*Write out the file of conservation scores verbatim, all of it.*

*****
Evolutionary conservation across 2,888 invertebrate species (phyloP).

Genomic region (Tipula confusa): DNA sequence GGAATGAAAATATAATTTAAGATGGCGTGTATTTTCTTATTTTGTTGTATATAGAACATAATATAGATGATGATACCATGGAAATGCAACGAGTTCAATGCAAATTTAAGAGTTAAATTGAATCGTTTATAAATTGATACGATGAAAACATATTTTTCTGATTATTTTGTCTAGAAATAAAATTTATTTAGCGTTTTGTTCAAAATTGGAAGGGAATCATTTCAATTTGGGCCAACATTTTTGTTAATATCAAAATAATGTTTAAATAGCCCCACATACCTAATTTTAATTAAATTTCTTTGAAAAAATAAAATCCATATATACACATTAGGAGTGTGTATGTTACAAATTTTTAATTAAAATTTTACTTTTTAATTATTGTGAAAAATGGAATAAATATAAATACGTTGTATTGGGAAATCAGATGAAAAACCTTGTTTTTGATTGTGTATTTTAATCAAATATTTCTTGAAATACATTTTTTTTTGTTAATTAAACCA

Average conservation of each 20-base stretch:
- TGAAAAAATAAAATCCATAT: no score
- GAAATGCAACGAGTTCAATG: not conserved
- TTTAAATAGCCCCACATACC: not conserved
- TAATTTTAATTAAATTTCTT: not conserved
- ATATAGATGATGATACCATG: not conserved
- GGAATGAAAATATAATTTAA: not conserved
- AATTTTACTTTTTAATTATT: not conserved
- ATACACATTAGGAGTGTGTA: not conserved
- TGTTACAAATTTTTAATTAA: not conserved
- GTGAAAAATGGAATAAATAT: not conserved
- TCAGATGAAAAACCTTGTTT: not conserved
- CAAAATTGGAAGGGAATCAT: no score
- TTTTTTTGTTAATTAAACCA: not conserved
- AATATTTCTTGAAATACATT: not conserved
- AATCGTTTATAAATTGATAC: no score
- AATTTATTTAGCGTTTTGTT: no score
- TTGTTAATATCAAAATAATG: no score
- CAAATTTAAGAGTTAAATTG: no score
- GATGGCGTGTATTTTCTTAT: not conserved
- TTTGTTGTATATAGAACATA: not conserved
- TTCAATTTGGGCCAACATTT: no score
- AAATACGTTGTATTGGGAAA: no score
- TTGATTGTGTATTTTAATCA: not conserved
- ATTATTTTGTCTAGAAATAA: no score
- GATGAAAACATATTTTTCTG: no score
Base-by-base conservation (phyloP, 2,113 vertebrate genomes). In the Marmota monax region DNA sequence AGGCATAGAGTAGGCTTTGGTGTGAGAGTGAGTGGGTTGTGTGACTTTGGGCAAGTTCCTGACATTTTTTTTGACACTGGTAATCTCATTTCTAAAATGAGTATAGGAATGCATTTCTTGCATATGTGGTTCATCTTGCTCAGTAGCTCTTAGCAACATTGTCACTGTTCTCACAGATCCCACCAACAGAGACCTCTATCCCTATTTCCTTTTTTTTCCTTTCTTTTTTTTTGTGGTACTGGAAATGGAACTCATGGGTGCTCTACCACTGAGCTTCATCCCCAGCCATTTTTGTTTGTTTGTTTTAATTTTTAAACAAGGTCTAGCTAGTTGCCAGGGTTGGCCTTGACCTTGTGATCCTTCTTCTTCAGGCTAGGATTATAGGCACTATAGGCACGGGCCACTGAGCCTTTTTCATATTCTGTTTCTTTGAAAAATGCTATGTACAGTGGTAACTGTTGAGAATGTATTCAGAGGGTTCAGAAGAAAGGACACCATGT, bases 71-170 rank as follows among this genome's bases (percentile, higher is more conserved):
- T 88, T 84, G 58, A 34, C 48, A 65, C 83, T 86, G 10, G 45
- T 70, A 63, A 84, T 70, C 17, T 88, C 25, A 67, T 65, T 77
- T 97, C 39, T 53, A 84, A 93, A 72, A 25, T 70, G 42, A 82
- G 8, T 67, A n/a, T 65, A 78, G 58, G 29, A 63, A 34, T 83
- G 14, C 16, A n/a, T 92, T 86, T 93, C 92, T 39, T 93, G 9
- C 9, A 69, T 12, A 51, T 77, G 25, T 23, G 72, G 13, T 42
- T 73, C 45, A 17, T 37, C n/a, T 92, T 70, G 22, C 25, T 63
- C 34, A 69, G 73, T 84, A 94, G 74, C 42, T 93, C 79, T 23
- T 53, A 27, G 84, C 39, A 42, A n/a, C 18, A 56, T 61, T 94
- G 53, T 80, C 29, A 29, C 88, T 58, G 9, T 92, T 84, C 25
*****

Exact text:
Evolutionary conservation across 2,888 invertebrate species (phyloP).

Genomic region (Tipula confusa): DNA sequence GGAATGAAAATATAATTTAAGATGGCGTGTATTTTCTTATTTTGTTGTATATAGAACATAATATAGATGATGATACCATGGAAATGCAACGAGTTCAATGCAAATTTAAGAGTTAAATTGAATCGTTTATAAATTGATACGATGAAAACATATTTTTCTGATTATTTTGTCTAGAAATAAAATTTATTTAGCGTTTTGTTCAAAATTGGAAGGGAATCATTTCAATTTGGGCCAACATTTTTGTTAATATCAAAATAATGTTTAAATAGCCCCACATACCTAATTTTAATTAAATTTCTTTGAAAAAATAAAATCCATATATACACATTAGGAGTGTGTATGTTACAAATTTTTAATTAAAATTTTACTTTTTAATTATTGTGAAAAATGGAATAAATATAAATACGTTGTATTGGGAAATCAGATGAAAAACCTTGTTTTTGATTGTGTATTTTAATCAAATATTTCTTGAAATACATTTTTTTTTGTTAATTAAACCA

Average conservation of each 20-base stretch:
- TGAAAAAATAAAATCCATAT: no score
- GAAATGCAACGAGTTCAATG: not conserved
- TTTAAATAGCCCCACATACC: not conserved
- TAATTTTAATTAAATTTCTT: not conserved
- ATATAGATGATGATACCATG: not conserved
- GGAATGAAAATATAATTTAA: not conserved
- AATTTTACTTTTTAATTATT: not conserved
- ATACACATTAGGAGTGTGTA: not conserved
- TGTTACAAATTTTTAATTAA: not conserved
- GTGAAAAATGGAATAAATAT: not conserved
- TCAGATGAAAAACCTTGTTT: not conserved
- CAAAATTGGAAGGGAATCAT: no score
- TTTTTTTGTTAATTAAACCA: not conserved
- AATATTTCTTGAAATACATT: not conserved
- AATCGTTTATAAATTGATAC: no score
- AATTTATTTAGCGTTTTGTT: no score
- TTGTTAATATCAAAATAATG: no score
- CAAATTTAAGAGTTAAATTG: no score
- GATGGCGTGTATTTTCTTAT: not conserved
- TTTGTTGTATATAGAACATA: not conserved
- TTCAATTTGGGCCAACATTT: no score
- AAATACGTTGTATTGGGAAA: no score
- TTGATTGTGTATTTTAATCA: not conserved
- ATTATTTTGTCTAGAAATAA: no score
- GATGAAAACATATTTTTCTG: no score
Base-by-base conservation (phyloP, 2,113 vertebrate genomes). In the Marmota monax region DNA sequence AGGCATAGAGTAGGCTTTGGTGTGAGAGTGAGTGGGTTGTGTGACTTTGGGCAAGTTCCTGACATTTTTTTTGACACTGGTAATCTCATTTCTAAAATGAGTATAGGAATGCATTTCTTGCATATGTGGTTCATCTTGCTCAGTAGCTCTTAGCAACATTGTCACTGTTCTCACAGATCCCACCAACAGAGACCTCTATCCCTATTTCCTTTTTTTTCCTTTCTTTTTTTTTGTGGTACTGGAAATGGAACTCATGGGTGCTCTACCACTGAGCTTCATCCCCAGCCATTTTTGTTTGTTTGTTTTAATTTTTAAACAAGGTCTAGCTAGTTGCCAGGGTTGGCCTTGACCTTGTGATCCTTCTTCTTCAGGCTAGGATTATAGGCACTATAGGCACGGGCCACTGAGCCTTTTTCATATTCTGTTTCTTTGAAAAATGCTATGTACAGTGGTAACTGTTGAGAATGTATTCAGAGGGTTCAGAAGAAAGGACACCATGT, bases 71-170 rank as follows among this genome's bases (percentile, higher is more conserved):
- T 88, T 84, G 58, A 34, C 48, A 65, C 83, T 86, G 10, G 45
- T 70, A 63, A 84, T 70, C 17, T 88, C 25, A 67, T 65, T 77
- T 97, C 39, T 53, A 84, A 93, A 72, A 25, T 70, G 42, A 82
- G 8, T 67, A n/a, T 65, A 78, G 58, G 29, A 63, A 34, T 83
- G 14, C 16, A n/a, T 92, T 86, T 93, C 92, T 39, T 93, G 9
- C 9, A 69, T 12, A 51, T 77, G 25, T 23, G 72, G 13, T 42
- T 73, C 45, A 17, T 37, C n/a, T 92, T 70, G 22, C 25, T 63
- C 34, A 69, G 73, T 84, A 94, G 74, C 42, T 93, C 79, T 23
- T 53, A 27, G 84, C 39, A 42, A n/a, C 18, A 56, T 61, T 94
- G 53, T 80, C 29, A 29, C 88, T 58, G 9, T 92, T 84, C 25